20.157       Second, both stakeholders submitted that the Water Act enhances the value of water rights and ensures that water rights cannot be eroded without compensation. The EDOs observed that the ‘decision to unbundle water entitlements from land has created an entirely new asset which has in turn generated additional wealth for many landholders’.[305] The Department specifically mentioned pt 4 of the Act which concerns Basin water charge and water market rules and chapter 12 of the Basin Plan which outlines trading rules. It submitted that ‘[t]hese arrangements help to enhance the security and value of entitlements’.[306]

20.158       Third, both stakeholders referred to div 4 of pt 2 of the Act which ‘provides that water access entitlement holders may be eligible for financial payments from the Commonwealth if their water allocations are reduced in certain circumstances’. The EDOs submitted that

the Water Act provides for entitlement holders to be compensated in certain circumstances where allocations are reduced due to the operation of the Basin Plan. These provisions are to be considered in tandem with State laws, which also enable entitlement holders to be compensated (subject to meeting certain criteria) for reductions in allocations.[307]

20.159       The Department also referred to s 77, noting that it ‘provides an important backstop to the bridging the gap commitment and reasonable excuse provisions by providing that the Commonwealth will make payments to any qualifying water access holders’.[308] The EDOs additionally submitted that, as water allocations are not fixed, it was ‘impossible’ to argue that increasing the pool of environmental water has a greater detrimental impact on allocations and entitlements than factors such as rainfall, the amount of water in storage, and state allocation policies.[309]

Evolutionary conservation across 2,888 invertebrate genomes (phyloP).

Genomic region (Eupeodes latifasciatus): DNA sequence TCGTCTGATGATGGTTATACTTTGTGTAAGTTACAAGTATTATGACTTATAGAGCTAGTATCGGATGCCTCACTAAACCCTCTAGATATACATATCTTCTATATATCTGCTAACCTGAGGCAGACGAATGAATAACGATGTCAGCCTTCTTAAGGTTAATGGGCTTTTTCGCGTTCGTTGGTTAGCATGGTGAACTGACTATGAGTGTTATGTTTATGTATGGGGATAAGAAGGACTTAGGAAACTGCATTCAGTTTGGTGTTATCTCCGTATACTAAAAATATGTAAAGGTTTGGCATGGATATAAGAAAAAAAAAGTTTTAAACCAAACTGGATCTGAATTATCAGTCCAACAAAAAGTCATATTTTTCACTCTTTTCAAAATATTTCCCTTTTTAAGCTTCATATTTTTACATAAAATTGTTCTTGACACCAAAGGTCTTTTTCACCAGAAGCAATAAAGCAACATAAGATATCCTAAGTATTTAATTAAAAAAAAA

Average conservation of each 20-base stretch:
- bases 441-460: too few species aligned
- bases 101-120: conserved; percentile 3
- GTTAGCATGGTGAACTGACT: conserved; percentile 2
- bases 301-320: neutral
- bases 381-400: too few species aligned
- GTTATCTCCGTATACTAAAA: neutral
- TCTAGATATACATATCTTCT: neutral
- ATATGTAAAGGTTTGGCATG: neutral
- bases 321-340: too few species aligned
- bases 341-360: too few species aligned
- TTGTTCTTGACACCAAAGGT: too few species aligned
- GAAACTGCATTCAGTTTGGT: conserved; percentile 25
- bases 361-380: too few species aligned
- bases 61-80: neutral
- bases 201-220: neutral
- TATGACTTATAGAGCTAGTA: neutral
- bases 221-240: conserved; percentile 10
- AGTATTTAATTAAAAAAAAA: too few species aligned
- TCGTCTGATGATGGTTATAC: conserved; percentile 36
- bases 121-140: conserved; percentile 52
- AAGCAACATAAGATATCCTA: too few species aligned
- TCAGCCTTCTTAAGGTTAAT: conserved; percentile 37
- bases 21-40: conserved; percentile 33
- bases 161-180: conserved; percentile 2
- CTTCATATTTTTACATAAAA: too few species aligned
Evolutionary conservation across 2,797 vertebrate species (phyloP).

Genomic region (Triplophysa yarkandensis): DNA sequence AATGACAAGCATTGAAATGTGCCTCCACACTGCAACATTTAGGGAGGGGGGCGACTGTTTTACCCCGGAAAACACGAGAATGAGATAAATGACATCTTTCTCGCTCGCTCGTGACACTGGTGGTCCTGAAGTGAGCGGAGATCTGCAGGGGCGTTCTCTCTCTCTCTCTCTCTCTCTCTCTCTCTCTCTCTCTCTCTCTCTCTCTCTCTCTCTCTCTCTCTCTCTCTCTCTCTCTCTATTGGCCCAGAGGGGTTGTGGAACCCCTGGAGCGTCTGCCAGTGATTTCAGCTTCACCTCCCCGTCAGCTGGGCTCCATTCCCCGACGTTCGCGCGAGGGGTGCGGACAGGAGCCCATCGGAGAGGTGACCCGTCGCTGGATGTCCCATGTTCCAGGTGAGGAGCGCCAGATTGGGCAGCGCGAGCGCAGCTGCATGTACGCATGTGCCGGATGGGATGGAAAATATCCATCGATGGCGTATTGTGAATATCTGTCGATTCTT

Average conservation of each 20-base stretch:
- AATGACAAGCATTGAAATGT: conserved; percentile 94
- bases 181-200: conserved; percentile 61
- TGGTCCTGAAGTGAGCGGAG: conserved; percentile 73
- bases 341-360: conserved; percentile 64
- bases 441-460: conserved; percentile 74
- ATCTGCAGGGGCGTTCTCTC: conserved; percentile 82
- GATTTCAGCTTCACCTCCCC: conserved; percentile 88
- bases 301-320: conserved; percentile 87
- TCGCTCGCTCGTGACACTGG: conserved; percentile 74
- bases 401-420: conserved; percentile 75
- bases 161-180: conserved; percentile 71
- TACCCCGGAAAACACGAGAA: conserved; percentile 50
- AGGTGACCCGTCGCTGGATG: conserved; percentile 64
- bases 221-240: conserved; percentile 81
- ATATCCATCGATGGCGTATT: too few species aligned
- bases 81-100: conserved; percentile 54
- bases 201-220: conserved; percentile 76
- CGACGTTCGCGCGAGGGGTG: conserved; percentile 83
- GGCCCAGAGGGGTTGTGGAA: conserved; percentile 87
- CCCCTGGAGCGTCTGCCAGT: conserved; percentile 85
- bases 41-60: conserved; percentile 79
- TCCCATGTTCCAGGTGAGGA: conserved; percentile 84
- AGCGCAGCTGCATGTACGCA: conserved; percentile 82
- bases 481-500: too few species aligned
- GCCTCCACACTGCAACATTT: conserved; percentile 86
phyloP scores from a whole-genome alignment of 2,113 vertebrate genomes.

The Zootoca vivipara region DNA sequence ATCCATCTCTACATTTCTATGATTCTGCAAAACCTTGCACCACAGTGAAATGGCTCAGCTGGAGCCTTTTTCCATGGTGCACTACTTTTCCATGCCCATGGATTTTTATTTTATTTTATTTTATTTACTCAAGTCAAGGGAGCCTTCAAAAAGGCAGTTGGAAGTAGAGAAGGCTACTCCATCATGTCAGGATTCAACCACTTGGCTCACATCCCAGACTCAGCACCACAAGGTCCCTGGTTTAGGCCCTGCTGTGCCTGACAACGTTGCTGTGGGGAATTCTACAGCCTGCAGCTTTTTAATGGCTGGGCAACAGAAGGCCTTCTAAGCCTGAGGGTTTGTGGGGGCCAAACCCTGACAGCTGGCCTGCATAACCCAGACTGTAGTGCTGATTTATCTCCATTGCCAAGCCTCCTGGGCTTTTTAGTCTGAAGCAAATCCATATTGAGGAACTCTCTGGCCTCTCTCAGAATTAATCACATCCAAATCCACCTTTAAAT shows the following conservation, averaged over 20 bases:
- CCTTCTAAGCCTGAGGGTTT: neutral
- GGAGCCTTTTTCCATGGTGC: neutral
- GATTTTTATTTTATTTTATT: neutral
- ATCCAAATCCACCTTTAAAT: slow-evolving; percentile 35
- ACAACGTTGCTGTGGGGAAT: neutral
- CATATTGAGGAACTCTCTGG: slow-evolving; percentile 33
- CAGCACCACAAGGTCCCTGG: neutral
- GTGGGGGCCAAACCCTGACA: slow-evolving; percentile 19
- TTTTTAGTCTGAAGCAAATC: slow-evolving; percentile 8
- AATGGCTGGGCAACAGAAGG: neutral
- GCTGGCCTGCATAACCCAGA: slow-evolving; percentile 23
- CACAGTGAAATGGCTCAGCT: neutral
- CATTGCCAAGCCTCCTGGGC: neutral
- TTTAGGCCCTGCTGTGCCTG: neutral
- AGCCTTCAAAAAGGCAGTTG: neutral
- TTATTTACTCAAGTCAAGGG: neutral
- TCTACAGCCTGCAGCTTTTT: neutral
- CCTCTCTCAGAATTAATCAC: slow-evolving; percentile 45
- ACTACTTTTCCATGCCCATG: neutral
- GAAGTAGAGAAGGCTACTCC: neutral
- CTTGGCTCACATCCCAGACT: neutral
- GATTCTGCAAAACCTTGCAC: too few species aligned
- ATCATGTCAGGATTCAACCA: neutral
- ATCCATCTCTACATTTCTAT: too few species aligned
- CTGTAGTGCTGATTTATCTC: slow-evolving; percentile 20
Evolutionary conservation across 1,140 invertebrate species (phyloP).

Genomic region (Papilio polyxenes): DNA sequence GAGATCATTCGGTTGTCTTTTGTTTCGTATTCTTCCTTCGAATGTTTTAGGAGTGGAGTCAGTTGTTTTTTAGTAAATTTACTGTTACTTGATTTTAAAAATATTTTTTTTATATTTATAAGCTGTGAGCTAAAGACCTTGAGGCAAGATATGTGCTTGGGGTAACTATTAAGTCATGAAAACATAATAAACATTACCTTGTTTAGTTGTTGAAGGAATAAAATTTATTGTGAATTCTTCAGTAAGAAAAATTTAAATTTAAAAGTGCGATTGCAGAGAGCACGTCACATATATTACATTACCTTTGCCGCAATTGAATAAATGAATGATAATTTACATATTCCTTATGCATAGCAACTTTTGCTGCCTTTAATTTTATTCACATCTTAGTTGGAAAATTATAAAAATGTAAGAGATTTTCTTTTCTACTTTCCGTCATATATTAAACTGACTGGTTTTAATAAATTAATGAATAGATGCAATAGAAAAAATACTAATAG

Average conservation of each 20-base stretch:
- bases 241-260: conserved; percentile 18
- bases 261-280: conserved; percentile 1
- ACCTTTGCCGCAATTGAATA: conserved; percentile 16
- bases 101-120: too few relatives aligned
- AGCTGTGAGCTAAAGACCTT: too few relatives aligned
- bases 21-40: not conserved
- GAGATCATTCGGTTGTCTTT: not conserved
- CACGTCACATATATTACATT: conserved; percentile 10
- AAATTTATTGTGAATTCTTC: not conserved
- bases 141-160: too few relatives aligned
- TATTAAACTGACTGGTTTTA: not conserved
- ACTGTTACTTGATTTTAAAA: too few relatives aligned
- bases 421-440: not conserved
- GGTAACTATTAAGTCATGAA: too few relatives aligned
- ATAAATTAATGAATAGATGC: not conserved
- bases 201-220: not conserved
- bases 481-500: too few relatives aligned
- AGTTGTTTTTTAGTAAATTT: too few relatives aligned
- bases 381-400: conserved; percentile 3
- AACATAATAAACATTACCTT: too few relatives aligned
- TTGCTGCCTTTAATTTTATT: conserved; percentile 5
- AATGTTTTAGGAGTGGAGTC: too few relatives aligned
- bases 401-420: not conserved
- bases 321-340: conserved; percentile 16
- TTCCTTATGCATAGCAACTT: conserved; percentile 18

20.160       Both stakeholders also referred to the Water Amendment Act 2015 (Cth), which limits the volume of water that can be bought from water access entitlement holders by the CEWH to 1,500 gigalitres per year.[310] The Explanatory Memorandum states that the Bill provides ‘increased assurance to rural and irrigation communities regarding the implementation of the Basin Plan and the commitment to minimise the potential socio-economic impacts of Commonwealth environmental water purchases’.[311] The EDOs have criticised this legislative change, viewing the purchase of entitlements as ‘the principal—and most effective—means of returning water to the environment’. In its view, this amending Act is ‘underpinned by the assumption that the (entirely voluntary) sale of entitlements to the CEWH has a negative impact on Basin communities’.[312]